The George Washington University launched the first phase of its Smoke-Free Policy last Thursday. The initiative, which was first announced in November as part of the American Cancer Society’s 37th annual Great American Smokeout, makes GW one of approximately 1,000 colleges and universities to ban smoking campus-wide.
The goal of the policy is to promote a healthy environment for all members of the GW community and to protect non-smokers from the dangers of secondhand smoke. Under the new policy, smoking is prohibited in university-owned outdoor spaces, as well as public spaces adjacent to all residential, academic, athletic, recreational and administrative support buildings.
“We’re trying to create a culture of health and mutual responsibility, and this policy is a part of it,” George Washington University President Steven Knapp said. “It’s also an opportunity for GW to get involved in a larger movement across the District that will benefit the health of the university’s employees and its students.”
A two-month transition period is in place to collect additional feedback. Members of the community are encouraged to visit smokefree.gwu.edu to learn more about the policy and to provide their thoughts and comments.
To encourage people to quit smoking, the university is also covering the cost of the American Cancer Society’s Quit for Life Program. The program includes nicotine replacement therapy like gum or patches. Twenty-two people have signed up for Quit for Life since it launched, and it is available to students, staff and faculty, as well as their partners and adult dependents.
Several students and staff have been active in moving the smoke-free initiative forward. The student-led group Colonials for Clean Air, which began in 2008 during a community advocacy class taught by Associate Professor of Prevention and Community Health Caroline Sparks, gathered more than 1,000 signatures petitioning for a smoke-free campus. The organization has been pivotal in leading efforts to limit the community’s exposure to secondhand smoke.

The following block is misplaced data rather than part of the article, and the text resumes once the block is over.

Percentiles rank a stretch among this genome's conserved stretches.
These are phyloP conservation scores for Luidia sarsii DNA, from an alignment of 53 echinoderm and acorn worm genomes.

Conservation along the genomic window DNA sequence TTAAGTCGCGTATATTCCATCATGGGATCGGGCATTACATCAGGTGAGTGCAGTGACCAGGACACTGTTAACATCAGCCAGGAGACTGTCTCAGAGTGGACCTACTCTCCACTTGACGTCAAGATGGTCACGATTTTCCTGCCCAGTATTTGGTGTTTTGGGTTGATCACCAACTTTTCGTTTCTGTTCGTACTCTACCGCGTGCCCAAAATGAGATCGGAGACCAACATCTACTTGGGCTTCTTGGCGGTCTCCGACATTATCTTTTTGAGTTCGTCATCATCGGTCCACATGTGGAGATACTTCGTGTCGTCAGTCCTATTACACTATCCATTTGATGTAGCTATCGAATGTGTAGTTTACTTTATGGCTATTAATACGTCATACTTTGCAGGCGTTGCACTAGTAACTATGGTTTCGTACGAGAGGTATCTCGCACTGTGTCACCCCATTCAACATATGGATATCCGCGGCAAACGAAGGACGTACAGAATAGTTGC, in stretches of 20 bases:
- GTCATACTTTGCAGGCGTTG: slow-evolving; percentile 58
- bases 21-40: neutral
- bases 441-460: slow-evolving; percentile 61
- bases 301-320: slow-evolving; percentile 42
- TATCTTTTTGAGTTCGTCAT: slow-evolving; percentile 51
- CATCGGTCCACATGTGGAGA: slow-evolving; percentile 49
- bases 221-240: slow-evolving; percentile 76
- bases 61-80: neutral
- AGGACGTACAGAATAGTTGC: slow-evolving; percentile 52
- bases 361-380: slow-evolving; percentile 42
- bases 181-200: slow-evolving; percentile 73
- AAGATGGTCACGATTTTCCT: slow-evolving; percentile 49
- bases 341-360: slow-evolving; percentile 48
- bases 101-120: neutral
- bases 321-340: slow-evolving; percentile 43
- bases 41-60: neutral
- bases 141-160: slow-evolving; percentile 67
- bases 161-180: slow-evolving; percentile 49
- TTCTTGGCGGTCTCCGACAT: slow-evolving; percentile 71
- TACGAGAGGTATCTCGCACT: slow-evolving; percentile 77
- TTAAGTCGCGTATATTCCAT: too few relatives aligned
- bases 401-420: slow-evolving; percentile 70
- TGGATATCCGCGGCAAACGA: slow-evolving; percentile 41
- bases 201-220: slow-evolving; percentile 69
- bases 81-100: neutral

“We’ve pursued the issue because the Centers for Disease Control (CDC) have documented repeatedly that of all the behaviors that can lead to bad health, smoking far outweighs anything else,” Dr. Sparks said. “The best thing one can do for one’s health is to stop smoking and live in a smoke-free environment.”
Data from the CDC also shows secondhand smoke contains more than 7,000 chemicals, many of which are toxic and can cause cancer. Smoking causes nearly one of every five deaths in the United States each year—more deaths than HIV, illegal drug use, alcohol, car injuries, suicides and murders combined.
Colonials for Clean Air documented research showing the adverse effects of secondhand smoking and presented it to Dr. Knapp. In February of 2012, the GW Student Association held a vote for a referendum that would ban smoking within 25 feet of all university building entrances. The effort was supported by more than two-thirds of voters.
Dr. Knapp pledged to make the university smoke-free at an event on Nov. 15, which featured remarks from Lynn Goldman, dean of the School of Public Health and Health Services (SPHHS), and members of Colonials for Clean Air.
“Universities all over the country are adopting policies like this, and we wanted GW to show initiative—and it has,” Dr. Sparks said.
Sophomore and Student Association Senator Marshall Cohen said the initiative shows the GW community working together toward a common goal.
“Smoke-Free GW starts an important conversation about healthy lifestyle choices and provides valuable resources for current smokers to quit,” he said. “As a student, I am proud to see that an initiative rooted by both students and University leaders is being implemented jointly.”
Senior Katie Duman, who leads the student organization Active Minds at GW, plans on promoting the effort and raising awareness on her organization’s social media outlets.
“The Smoke-Free Policy is just one example of GW as a forward-thinking university. We are constantly working on ways to change and improve our campus atmosphere,” she said.